The major rating agencies have assumed a strong position in the financial world, both in regard to sovereign states as well as to the parastatal and corporate sectors. Their assessments are looked forward to with anticipation by lenders and with trepidation by borrowers. They are not infallible, but the attention paid to their analytical assessments are placed somewhere in that category.
That rating agencies are not infallible was proven in the sub-prime crisis in the US and elsewhere five years ago. Securitisation reached a peak with mortgage lendings bundled together and offered as AAA securities with the blessing of the rating agencies. When the roof fell in the agencies took a lot of flak but did not suffer from calls for compensation.
In fact it was quite amazing, even disconcerting, how rapidly the rating agencies reacquired their standing in the financial world. That goes to show the reliance on them by both borrowers and lenders who, aside from making their assessments, want to rely on independent opinions.
The fact that the reach of the rating agencies went out to the top sovereign states, including the likes of the US and Britain, added to their relevance. Malta too falls in the catergory where the opinion of the rating agencies in our regard is given very heavy weight. Opinions tend to relate only to Malta as a sovereign state, to Enemalta Corporation and Bank of Valletta.
The opinion of the rating agencies serves more to fuel attention and a lot of controversy over here than to offer any guidance in the credit markets. As a sovereign state, Malta has minimal foreign borrowings. So does Bank of Valletta. Enemalta has larger exposure, which is guaranteed by the State of Malta, which makes the ratings of the island relevant.
Such ratings add to the analysis regularly made by the apparatus of the European Union and less frequently by the International Monetary Fund. They are further benchmarks against which to measure the forecasts given by the Minister of Finance in the annual Budget speech and the actual data on financial and other indicators as they are released during the year. As such, they offer good fodder for the political parties to use in their endless confrontational debates which often take the style of diatribes. Such style aside and without considering the ratings as sacrosanct they are useful for the public, and for potential foreign investors, to assess where Malta stands and, more important still, where it is heading.
Had there been statements by the Labour Party that, once in government, it would reverse the privatisation process no privatisation would have taken place
The latest rating of Malta by Standard and Poor’s has to be seen against this background. Rather surprisingly it did not arouse much debate. So far, at least. Surprisingly because it gives a very positive assessment of things as they stand in the context of the government’s promise and measures to bring down the cost of energy supplies, for both domestic and commercial consumers.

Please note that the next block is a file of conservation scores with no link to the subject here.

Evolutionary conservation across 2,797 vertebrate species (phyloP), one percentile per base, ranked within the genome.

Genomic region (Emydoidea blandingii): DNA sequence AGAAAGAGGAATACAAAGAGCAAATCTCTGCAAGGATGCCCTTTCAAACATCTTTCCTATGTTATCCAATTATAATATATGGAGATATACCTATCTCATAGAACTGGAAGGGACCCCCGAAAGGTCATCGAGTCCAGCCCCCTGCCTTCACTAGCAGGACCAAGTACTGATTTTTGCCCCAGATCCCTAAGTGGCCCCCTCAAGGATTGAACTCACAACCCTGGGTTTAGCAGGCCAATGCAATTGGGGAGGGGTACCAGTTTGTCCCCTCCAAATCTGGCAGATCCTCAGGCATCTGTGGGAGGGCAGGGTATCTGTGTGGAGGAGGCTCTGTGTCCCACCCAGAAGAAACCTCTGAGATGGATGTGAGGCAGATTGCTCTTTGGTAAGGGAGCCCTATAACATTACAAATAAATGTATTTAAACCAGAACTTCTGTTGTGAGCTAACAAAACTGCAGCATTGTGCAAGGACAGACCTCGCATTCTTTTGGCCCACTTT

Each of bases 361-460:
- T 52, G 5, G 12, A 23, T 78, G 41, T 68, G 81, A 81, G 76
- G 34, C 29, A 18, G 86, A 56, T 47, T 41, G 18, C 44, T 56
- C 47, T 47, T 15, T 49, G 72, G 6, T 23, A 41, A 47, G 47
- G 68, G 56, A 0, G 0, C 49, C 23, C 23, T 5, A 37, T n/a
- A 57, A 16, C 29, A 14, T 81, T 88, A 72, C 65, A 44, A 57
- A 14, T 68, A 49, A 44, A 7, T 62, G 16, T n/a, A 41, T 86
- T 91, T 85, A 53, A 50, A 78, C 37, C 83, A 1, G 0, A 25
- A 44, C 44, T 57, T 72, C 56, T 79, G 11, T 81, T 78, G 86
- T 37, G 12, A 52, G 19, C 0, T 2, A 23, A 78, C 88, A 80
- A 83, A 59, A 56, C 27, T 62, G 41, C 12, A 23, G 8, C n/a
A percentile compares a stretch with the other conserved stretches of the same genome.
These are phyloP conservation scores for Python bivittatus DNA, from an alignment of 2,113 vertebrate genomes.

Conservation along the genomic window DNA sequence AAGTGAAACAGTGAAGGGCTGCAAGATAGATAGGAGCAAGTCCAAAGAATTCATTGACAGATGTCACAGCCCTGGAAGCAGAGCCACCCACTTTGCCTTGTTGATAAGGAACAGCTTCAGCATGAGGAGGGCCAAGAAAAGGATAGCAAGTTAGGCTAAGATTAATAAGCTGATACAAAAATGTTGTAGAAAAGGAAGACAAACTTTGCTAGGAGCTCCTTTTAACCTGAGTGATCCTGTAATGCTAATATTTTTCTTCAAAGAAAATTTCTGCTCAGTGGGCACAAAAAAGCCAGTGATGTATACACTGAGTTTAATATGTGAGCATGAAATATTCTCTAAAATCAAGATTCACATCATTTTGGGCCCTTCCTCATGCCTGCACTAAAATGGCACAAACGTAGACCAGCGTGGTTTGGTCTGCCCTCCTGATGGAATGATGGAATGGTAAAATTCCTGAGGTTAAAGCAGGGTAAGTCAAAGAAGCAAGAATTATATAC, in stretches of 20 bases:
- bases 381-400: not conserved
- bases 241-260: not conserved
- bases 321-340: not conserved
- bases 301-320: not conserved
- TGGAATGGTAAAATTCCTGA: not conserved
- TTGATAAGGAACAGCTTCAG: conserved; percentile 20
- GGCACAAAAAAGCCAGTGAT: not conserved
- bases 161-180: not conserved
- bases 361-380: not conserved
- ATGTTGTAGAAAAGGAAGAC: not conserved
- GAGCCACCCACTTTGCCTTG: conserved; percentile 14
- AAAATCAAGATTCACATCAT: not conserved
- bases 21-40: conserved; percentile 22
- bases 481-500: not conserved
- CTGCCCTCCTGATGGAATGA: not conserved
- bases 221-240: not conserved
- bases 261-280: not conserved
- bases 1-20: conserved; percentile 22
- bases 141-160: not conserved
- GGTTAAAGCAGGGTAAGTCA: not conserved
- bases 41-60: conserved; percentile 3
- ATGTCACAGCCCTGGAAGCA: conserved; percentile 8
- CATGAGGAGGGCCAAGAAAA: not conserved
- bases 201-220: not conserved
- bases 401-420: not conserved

The promise and the steps taken so far have been welcomed by the rating agency. The government quickly highlighted that in its reaction. The Opposition, on its part, remained silent. There were points against it in the assessment regarding energy tariffs. But, to the extent that the economy continues to perform well, that is in large part a legacy of structures built by the Nationalist governments between 1987 and 1996 and 1998 and 2013.
Credit has to go where it is due. That said, the most important part of the latest credit rating was that concerning outlook. In that area Malta was given a stable rating. Meaning that, other things remaining equal, there should be positive economic performance over the next two to three years.
Will things remain equal? One can never tell. No one but the foolhardy will try to forecast events. At present all the focus seems to be on the the Individual Investment Programme concerning citizenship and what it takes for suitable foreigners to acquire it. Instead of trying to converge on a suitable instrument that could be marketed for the good of present and future generations it has become a political football kicked savagely all over the place. Had this attitude prevailed during the years when various Nationalist governments privatised chunks of state-owned assets, something which the then Labour Opposition disagreed with, the situation would be very different. Had there been statements by the Labour Party that, once in government, it would reverse the privatisation process no privatisation would have taken place.
Such a negative attitude by the Opposition of the day makes the country ungovernable. Meanwhile, while the debate on citizenship rages on the economy is ticking away with its successes and problems. Most important of all Malta Enterprise, tasked with attracting new foreign investment and looking after the existing industrial set-up, is busy getting on with its work.
The results achieved, together with initiatives taken by Maltese entrepreneurs, are what count for a stable outlook to be truly realised. That is what counts, as the rating agencies will no doubt be pointing out in reports that will follow in the coming months and years.
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